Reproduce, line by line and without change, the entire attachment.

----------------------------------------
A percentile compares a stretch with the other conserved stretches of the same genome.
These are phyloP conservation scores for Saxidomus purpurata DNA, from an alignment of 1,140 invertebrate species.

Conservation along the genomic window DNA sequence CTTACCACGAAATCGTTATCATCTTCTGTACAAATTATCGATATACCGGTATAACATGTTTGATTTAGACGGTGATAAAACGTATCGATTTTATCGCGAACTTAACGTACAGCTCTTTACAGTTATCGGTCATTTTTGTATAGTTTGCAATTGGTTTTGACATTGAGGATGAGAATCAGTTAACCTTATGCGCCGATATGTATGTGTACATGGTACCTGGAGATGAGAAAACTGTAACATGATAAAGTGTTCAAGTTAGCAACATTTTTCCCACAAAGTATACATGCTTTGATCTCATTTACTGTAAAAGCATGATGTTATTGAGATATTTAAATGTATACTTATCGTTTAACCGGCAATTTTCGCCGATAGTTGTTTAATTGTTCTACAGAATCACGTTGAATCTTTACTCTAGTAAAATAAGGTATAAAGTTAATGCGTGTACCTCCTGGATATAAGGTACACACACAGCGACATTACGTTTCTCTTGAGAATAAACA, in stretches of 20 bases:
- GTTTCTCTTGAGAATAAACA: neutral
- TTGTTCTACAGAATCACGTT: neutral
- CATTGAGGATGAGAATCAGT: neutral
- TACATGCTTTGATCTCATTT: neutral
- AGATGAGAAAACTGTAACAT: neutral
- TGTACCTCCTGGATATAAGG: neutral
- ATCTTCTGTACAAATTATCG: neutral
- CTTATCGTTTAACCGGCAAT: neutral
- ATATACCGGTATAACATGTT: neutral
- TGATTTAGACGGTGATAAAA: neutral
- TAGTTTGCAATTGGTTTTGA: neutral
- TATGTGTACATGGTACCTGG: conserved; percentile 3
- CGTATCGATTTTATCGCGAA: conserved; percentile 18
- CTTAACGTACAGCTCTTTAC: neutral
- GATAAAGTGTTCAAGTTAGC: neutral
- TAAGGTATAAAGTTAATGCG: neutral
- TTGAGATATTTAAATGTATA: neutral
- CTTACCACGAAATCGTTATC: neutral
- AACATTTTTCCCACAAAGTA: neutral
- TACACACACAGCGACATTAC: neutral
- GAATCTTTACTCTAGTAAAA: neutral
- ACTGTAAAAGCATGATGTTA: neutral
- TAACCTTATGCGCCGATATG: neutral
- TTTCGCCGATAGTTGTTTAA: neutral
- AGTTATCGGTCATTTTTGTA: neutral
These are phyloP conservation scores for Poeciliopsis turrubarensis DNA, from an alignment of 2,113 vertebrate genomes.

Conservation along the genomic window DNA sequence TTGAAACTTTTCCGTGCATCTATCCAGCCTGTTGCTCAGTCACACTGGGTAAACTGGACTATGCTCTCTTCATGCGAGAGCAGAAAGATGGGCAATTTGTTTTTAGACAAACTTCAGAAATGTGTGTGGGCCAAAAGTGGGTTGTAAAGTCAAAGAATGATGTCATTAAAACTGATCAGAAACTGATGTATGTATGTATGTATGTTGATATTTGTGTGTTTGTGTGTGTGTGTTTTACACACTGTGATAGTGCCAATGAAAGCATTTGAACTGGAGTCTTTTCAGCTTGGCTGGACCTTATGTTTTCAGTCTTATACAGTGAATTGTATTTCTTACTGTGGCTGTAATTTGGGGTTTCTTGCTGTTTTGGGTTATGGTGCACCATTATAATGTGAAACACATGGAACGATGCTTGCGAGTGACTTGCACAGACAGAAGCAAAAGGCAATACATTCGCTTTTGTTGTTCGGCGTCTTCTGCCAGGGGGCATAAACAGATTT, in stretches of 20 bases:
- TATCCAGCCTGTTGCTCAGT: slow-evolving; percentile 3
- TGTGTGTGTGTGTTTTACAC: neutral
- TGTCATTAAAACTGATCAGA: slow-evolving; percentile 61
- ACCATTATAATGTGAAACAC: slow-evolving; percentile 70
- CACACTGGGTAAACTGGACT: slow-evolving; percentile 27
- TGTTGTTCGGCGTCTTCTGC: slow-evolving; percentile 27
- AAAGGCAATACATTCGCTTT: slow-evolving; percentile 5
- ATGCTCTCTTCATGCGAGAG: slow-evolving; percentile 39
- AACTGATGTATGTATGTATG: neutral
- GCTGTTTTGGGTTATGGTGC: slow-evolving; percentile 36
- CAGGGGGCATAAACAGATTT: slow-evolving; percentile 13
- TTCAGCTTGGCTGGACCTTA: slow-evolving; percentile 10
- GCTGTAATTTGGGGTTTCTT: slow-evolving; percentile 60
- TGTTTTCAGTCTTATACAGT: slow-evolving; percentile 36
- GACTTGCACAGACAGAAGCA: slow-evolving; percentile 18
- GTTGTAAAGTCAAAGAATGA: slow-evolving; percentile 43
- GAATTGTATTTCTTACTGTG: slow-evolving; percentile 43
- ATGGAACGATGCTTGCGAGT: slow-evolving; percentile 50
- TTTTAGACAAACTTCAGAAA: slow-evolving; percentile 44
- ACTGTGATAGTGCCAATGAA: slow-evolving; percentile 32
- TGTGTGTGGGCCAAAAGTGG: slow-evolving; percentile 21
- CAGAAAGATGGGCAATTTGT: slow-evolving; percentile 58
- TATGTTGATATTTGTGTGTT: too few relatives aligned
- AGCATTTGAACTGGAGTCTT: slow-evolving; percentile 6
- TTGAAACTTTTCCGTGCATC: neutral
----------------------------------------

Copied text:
A percentile compares a stretch with the other conserved stretches of the same genome.
These are phyloP conservation scores for Saxidomus purpurata DNA, from an alignment of 1,140 invertebrate species.

Conservation along the genomic window DNA sequence CTTACCACGAAATCGTTATCATCTTCTGTACAAATTATCGATATACCGGTATAACATGTTTGATTTAGACGGTGATAAAACGTATCGATTTTATCGCGAACTTAACGTACAGCTCTTTACAGTTATCGGTCATTTTTGTATAGTTTGCAATTGGTTTTGACATTGAGGATGAGAATCAGTTAACCTTATGCGCCGATATGTATGTGTACATGGTACCTGGAGATGAGAAAACTGTAACATGATAAAGTGTTCAAGTTAGCAACATTTTTCCCACAAAGTATACATGCTTTGATCTCATTTACTGTAAAAGCATGATGTTATTGAGATATTTAAATGTATACTTATCGTTTAACCGGCAATTTTCGCCGATAGTTGTTTAATTGTTCTACAGAATCACGTTGAATCTTTACTCTAGTAAAATAAGGTATAAAGTTAATGCGTGTACCTCCTGGATATAAGGTACACACACAGCGACATTACGTTTCTCTTGAGAATAAACA, in stretches of 20 bases:
- GTTTCTCTTGAGAATAAACA: neutral
- TTGTTCTACAGAATCACGTT: neutral
- CATTGAGGATGAGAATCAGT: neutral
- TACATGCTTTGATCTCATTT: neutral
- AGATGAGAAAACTGTAACAT: neutral
- TGTACCTCCTGGATATAAGG: neutral
- ATCTTCTGTACAAATTATCG: neutral
- CTTATCGTTTAACCGGCAAT: neutral
- ATATACCGGTATAACATGTT: neutral
- TGATTTAGACGGTGATAAAA: neutral
- TAGTTTGCAATTGGTTTTGA: neutral
- TATGTGTACATGGTACCTGG: conserved; percentile 3
- CGTATCGATTTTATCGCGAA: conserved; percentile 18
- CTTAACGTACAGCTCTTTAC: neutral
- GATAAAGTGTTCAAGTTAGC: neutral
- TAAGGTATAAAGTTAATGCG: neutral
- TTGAGATATTTAAATGTATA: neutral
- CTTACCACGAAATCGTTATC: neutral
- AACATTTTTCCCACAAAGTA: neutral
- TACACACACAGCGACATTAC: neutral
- GAATCTTTACTCTAGTAAAA: neutral
- ACTGTAAAAGCATGATGTTA: neutral
- TAACCTTATGCGCCGATATG: neutral
- TTTCGCCGATAGTTGTTTAA: neutral
- AGTTATCGGTCATTTTTGTA: neutral
These are phyloP conservation scores for Poeciliopsis turrubarensis DNA, from an alignment of 2,113 vertebrate genomes.

Conservation along the genomic window DNA sequence TTGAAACTTTTCCGTGCATCTATCCAGCCTGTTGCTCAGTCACACTGGGTAAACTGGACTATGCTCTCTTCATGCGAGAGCAGAAAGATGGGCAATTTGTTTTTAGACAAACTTCAGAAATGTGTGTGGGCCAAAAGTGGGTTGTAAAGTCAAAGAATGATGTCATTAAAACTGATCAGAAACTGATGTATGTATGTATGTATGTTGATATTTGTGTGTTTGTGTGTGTGTGTTTTACACACTGTGATAGTGCCAATGAAAGCATTTGAACTGGAGTCTTTTCAGCTTGGCTGGACCTTATGTTTTCAGTCTTATACAGTGAATTGTATTTCTTACTGTGGCTGTAATTTGGGGTTTCTTGCTGTTTTGGGTTATGGTGCACCATTATAATGTGAAACACATGGAACGATGCTTGCGAGTGACTTGCACAGACAGAAGCAAAAGGCAATACATTCGCTTTTGTTGTTCGGCGTCTTCTGCCAGGGGGCATAAACAGATTT, in stretches of 20 bases:
- TATCCAGCCTGTTGCTCAGT: slow-evolving; percentile 3
- TGTGTGTGTGTGTTTTACAC: neutral
- TGTCATTAAAACTGATCAGA: slow-evolving; percentile 61
- ACCATTATAATGTGAAACAC: slow-evolving; percentile 70
- CACACTGGGTAAACTGGACT: slow-evolving; percentile 27
- TGTTGTTCGGCGTCTTCTGC: slow-evolving; percentile 27
- AAAGGCAATACATTCGCTTT: slow-evolving; percentile 5
- ATGCTCTCTTCATGCGAGAG: slow-evolving; percentile 39
- AACTGATGTATGTATGTATG: neutral
- GCTGTTTTGGGTTATGGTGC: slow-evolving; percentile 36
- CAGGGGGCATAAACAGATTT: slow-evolving; percentile 13
- TTCAGCTTGGCTGGACCTTA: slow-evolving; percentile 10
- GCTGTAATTTGGGGTTTCTT: slow-evolving; percentile 60
- TGTTTTCAGTCTTATACAGT: slow-evolving; percentile 36
- GACTTGCACAGACAGAAGCA: slow-evolving; percentile 18
- GTTGTAAAGTCAAAGAATGA: slow-evolving; percentile 43
- GAATTGTATTTCTTACTGTG: slow-evolving; percentile 43
- ATGGAACGATGCTTGCGAGT: slow-evolving; percentile 50
- TTTTAGACAAACTTCAGAAA: slow-evolving; percentile 44
- ACTGTGATAGTGCCAATGAA: slow-evolving; percentile 32
- TGTGTGTGGGCCAAAAGTGG: slow-evolving; percentile 21
- CAGAAAGATGGGCAATTTGT: slow-evolving; percentile 58
- TATGTTGATATTTGTGTGTT: too few relatives aligned
- AGCATTTGAACTGGAGTCTT: slow-evolving; percentile 6
- TTGAAACTTTTCCGTGCATC: neutral